To ruck, or not to ruck

2014-03-16 14:00

Former All Black coach JJ Stewart used to have a rule of thumb for selecting a flanker – he would look at the scars on his back.

What Stewart was looking for was rake and stud marks, and he was strongly of the opinion that “a loosie who doesn’t have ‘em is no good!”

Those were the days when rucking – the act of harshly using one’s studs to rake over a player shielding the ball on the ground – was allowed.

And the crusty old coach didn’t want anyone who wasn’t prepared to put his body on the line.

Although the law itself has not changed in many years, rucking has been outlawed in the modern game because of safety considerations – that is, to prevent the sight of blood on TV.

Now two former internationals have called for its return to save a game that is having the pizazz choked out of it because of persistent offside play.

Former Springbok Rob Louw and former Wallaby David Campese are adamant that a return to rucking is what’s needed to get the best out of naturally attacking players and to halt a continuing slide in spectator numbers.

“Refs are not hard enough on the game-killers,” said Louw.

“There’s a rhythm in a game that tells you when a try is on but what happens now is that teams simply slow the ball down by getting hands on – milliseconds is all it takes to break the tempo and shut down space.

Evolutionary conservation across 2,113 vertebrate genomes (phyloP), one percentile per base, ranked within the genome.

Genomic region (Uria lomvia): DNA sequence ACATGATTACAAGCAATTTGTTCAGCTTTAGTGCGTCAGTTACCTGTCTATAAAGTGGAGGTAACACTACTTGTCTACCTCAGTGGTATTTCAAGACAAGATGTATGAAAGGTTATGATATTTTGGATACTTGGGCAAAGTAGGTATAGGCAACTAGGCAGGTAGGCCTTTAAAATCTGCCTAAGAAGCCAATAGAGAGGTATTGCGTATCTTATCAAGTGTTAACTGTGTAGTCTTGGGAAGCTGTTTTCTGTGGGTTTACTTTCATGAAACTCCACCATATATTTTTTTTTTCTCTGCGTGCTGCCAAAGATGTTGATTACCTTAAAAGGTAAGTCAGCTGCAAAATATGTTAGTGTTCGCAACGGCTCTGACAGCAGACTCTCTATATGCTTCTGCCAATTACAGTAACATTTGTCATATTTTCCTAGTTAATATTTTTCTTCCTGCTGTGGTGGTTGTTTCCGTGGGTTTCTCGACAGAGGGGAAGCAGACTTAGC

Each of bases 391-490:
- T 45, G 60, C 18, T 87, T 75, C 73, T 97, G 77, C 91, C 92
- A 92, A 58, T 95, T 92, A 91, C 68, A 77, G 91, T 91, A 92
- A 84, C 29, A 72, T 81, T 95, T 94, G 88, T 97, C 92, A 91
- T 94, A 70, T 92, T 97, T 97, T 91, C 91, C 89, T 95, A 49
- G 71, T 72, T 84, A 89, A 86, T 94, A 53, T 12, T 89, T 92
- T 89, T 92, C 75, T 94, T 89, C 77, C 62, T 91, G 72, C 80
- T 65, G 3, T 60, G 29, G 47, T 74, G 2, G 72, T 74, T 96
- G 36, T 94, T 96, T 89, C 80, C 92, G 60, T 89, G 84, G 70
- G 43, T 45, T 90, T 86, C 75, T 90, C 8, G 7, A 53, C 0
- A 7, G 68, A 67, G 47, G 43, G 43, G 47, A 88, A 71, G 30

“The only way to stop it is to bring [rucking] back – we’ve got to get the pace back, the game is crying out for it. I was never hurt in a ruck.”

He added: “The safety concerns can be sorted out by coming down hard on offenders – players will soon learn the difference between rucking and stamping.”

According to the outspoken Campese, rugby has become boring.

“All the flair’s been taken out. Players just barge into each other until someone decides to kick the ball. You could take the players from the Sharks, the Stormers and the Bulls, get them to switch jerseys, and you wouldn’t know the difference. They all play the same rugby.

“The element of daring has gone because the ball comes back so slowly. You want it spitting out the back, you want defences disorganised, and the only way to get that is to go back to rucking.

“We do understand the injury worries but that would be simple to sort out – if you touch someone’s head you’re gone for six months,” Campese added.

Former Springbok coach Nick Mallett agreed with these sentiments but doubted rucking could be restored.

“There’s no doubt rucking would speed up play but I would be concerned about bringing boots back into play. If you were not allowed hands in, there would be plenty of mayhem on the ground and that might be harmful to the game in the long run,” said Mallett.

“We want 12- and 13-year-olds playing rugby and the sight of someone bleeding from a head wound on TV would not go down well with mothers and those who say the game is too dangerous. In my view, there should be a greater emphasis by assistant referees to eradicate offsides.

“First, the assistant referee’s role should be to patrol offsides and he should really concentrate on the first defender to see that he’s behind the hindmost foot. There should also be more focus on guys moving away in the contact zone. If we make sure guys don’t move up too quickly that should create the space,” he added.

Rugby rules misinterpreted

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